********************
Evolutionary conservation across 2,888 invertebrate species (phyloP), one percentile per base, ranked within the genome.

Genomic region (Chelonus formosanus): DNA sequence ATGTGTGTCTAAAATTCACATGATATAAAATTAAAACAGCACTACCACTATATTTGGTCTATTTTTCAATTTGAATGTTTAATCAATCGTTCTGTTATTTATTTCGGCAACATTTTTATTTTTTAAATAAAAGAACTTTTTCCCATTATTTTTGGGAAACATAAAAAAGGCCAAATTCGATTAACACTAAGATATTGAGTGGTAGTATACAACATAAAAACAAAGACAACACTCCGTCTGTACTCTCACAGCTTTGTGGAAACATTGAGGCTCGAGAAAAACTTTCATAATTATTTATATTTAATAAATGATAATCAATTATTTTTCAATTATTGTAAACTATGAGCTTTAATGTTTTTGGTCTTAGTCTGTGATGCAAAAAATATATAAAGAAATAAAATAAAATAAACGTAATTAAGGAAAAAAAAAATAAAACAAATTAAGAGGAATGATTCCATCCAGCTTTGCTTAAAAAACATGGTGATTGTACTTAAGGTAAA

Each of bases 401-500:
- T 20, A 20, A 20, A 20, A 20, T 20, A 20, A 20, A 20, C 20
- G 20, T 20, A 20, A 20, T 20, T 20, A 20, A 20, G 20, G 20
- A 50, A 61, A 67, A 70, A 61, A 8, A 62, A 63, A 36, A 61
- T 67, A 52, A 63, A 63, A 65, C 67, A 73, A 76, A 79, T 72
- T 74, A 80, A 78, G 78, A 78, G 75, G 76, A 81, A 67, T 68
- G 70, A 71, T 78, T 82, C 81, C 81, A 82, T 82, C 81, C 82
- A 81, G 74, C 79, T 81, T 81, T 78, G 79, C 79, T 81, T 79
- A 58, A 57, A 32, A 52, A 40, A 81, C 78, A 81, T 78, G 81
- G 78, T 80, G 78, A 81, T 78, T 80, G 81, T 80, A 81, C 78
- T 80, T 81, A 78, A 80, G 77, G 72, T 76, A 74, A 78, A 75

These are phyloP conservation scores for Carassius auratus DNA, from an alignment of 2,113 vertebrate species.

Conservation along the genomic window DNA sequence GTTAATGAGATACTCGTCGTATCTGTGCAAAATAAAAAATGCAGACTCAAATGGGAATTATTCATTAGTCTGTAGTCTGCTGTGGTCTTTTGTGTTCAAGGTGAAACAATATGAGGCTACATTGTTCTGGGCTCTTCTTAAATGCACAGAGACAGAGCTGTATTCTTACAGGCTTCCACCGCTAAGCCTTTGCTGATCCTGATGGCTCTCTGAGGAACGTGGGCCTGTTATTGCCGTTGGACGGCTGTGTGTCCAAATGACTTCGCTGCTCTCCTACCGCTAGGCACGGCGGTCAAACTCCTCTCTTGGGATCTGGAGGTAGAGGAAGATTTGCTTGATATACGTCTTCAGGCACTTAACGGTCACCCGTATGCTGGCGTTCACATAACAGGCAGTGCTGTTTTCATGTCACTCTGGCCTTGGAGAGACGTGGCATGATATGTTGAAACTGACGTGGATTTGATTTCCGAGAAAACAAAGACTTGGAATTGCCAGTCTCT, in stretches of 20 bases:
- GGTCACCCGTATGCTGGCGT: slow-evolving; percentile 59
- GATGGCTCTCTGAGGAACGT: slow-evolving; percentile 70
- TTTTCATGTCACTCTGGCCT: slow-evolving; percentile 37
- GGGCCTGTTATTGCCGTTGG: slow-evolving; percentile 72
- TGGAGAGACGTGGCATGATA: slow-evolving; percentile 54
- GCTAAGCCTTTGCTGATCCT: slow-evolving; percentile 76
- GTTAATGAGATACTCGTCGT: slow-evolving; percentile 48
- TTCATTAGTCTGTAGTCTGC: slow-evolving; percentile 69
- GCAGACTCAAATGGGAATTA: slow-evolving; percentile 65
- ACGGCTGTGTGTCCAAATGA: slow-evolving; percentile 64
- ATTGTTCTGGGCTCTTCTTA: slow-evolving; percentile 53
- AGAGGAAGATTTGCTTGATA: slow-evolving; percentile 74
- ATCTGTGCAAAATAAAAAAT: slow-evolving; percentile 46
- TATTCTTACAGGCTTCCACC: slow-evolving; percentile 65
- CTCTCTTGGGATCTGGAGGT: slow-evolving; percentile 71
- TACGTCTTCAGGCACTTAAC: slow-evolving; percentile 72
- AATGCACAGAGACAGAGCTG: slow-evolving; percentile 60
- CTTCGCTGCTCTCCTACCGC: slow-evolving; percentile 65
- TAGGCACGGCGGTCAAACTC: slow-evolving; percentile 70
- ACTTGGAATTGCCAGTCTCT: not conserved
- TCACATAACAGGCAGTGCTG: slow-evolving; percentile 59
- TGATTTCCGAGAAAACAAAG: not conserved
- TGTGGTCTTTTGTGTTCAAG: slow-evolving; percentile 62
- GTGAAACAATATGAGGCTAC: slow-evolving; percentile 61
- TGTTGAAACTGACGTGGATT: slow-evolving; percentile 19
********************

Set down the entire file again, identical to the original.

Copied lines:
Evolutionary conservation across 2,888 invertebrate species (phyloP), one percentile per base, ranked within the genome.

Genomic region (Chelonus formosanus): DNA sequence ATGTGTGTCTAAAATTCACATGATATAAAATTAAAACAGCACTACCACTATATTTGGTCTATTTTTCAATTTGAATGTTTAATCAATCGTTCTGTTATTTATTTCGGCAACATTTTTATTTTTTAAATAAAAGAACTTTTTCCCATTATTTTTGGGAAACATAAAAAAGGCCAAATTCGATTAACACTAAGATATTGAGTGGTAGTATACAACATAAAAACAAAGACAACACTCCGTCTGTACTCTCACAGCTTTGTGGAAACATTGAGGCTCGAGAAAAACTTTCATAATTATTTATATTTAATAAATGATAATCAATTATTTTTCAATTATTGTAAACTATGAGCTTTAATGTTTTTGGTCTTAGTCTGTGATGCAAAAAATATATAAAGAAATAAAATAAAATAAACGTAATTAAGGAAAAAAAAAATAAAACAAATTAAGAGGAATGATTCCATCCAGCTTTGCTTAAAAAACATGGTGATTGTACTTAAGGTAAA

Each of bases 401-500:
- T 20, A 20, A 20, A 20, A 20, T 20, A 20, A 20, A 20, C 20
- G 20, T 20, A 20, A 20, T 20, T 20, A 20, A 20, G 20, G 20
- A 50, A 61, A 67, A 70, A 61, A 8, A 62, A 63, A 36, A 61
- T 67, A 52, A 63, A 63, A 65, C 67, A 73, A 76, A 79, T 72
- T 74, A 80, A 78, G 78, A 78, G 75, G 76, A 81, A 67, T 68
- G 70, A 71, T 78, T 82, C 81, C 81, A 82, T 82, C 81, C 82
- A 81, G 74, C 79, T 81, T 81, T 78, G 79, C 79, T 81, T 79
- A 58, A 57, A 32, A 52, A 40, A 81, C 78, A 81, T 78, G 81
- G 78, T 80, G 78, A 81, T 78, T 80, G 81, T 80, A 81, C 78
- T 80, T 81, A 78, A 80, G 77, G 72, T 76, A 74, A 78, A 75

These are phyloP conservation scores for Carassius auratus DNA, from an alignment of 2,113 vertebrate species.

Conservation along the genomic window DNA sequence GTTAATGAGATACTCGTCGTATCTGTGCAAAATAAAAAATGCAGACTCAAATGGGAATTATTCATTAGTCTGTAGTCTGCTGTGGTCTTTTGTGTTCAAGGTGAAACAATATGAGGCTACATTGTTCTGGGCTCTTCTTAAATGCACAGAGACAGAGCTGTATTCTTACAGGCTTCCACCGCTAAGCCTTTGCTGATCCTGATGGCTCTCTGAGGAACGTGGGCCTGTTATTGCCGTTGGACGGCTGTGTGTCCAAATGACTTCGCTGCTCTCCTACCGCTAGGCACGGCGGTCAAACTCCTCTCTTGGGATCTGGAGGTAGAGGAAGATTTGCTTGATATACGTCTTCAGGCACTTAACGGTCACCCGTATGCTGGCGTTCACATAACAGGCAGTGCTGTTTTCATGTCACTCTGGCCTTGGAGAGACGTGGCATGATATGTTGAAACTGACGTGGATTTGATTTCCGAGAAAACAAAGACTTGGAATTGCCAGTCTCT, in stretches of 20 bases:
- GGTCACCCGTATGCTGGCGT: slow-evolving; percentile 59
- GATGGCTCTCTGAGGAACGT: slow-evolving; percentile 70
- TTTTCATGTCACTCTGGCCT: slow-evolving; percentile 37
- GGGCCTGTTATTGCCGTTGG: slow-evolving; percentile 72
- TGGAGAGACGTGGCATGATA: slow-evolving; percentile 54
- GCTAAGCCTTTGCTGATCCT: slow-evolving; percentile 76
- GTTAATGAGATACTCGTCGT: slow-evolving; percentile 48
- TTCATTAGTCTGTAGTCTGC: slow-evolving; percentile 69
- GCAGACTCAAATGGGAATTA: slow-evolving; percentile 65
- ACGGCTGTGTGTCCAAATGA: slow-evolving; percentile 64
- ATTGTTCTGGGCTCTTCTTA: slow-evolving; percentile 53
- AGAGGAAGATTTGCTTGATA: slow-evolving; percentile 74
- ATCTGTGCAAAATAAAAAAT: slow-evolving; percentile 46
- TATTCTTACAGGCTTCCACC: slow-evolving; percentile 65
- CTCTCTTGGGATCTGGAGGT: slow-evolving; percentile 71
- TACGTCTTCAGGCACTTAAC: slow-evolving; percentile 72
- AATGCACAGAGACAGAGCTG: slow-evolving; percentile 60
- CTTCGCTGCTCTCCTACCGC: slow-evolving; percentile 65
- TAGGCACGGCGGTCAAACTC: slow-evolving; percentile 70
- ACTTGGAATTGCCAGTCTCT: not conserved
- TCACATAACAGGCAGTGCTG: slow-evolving; percentile 59
- TGATTTCCGAGAAAACAAAG: not conserved
- TGTGGTCTTTTGTGTTCAAG: slow-evolving; percentile 62
- GTGAAACAATATGAGGCTAC: slow-evolving; percentile 61
- TGTTGAAACTGACGTGGATT: slow-evolving; percentile 19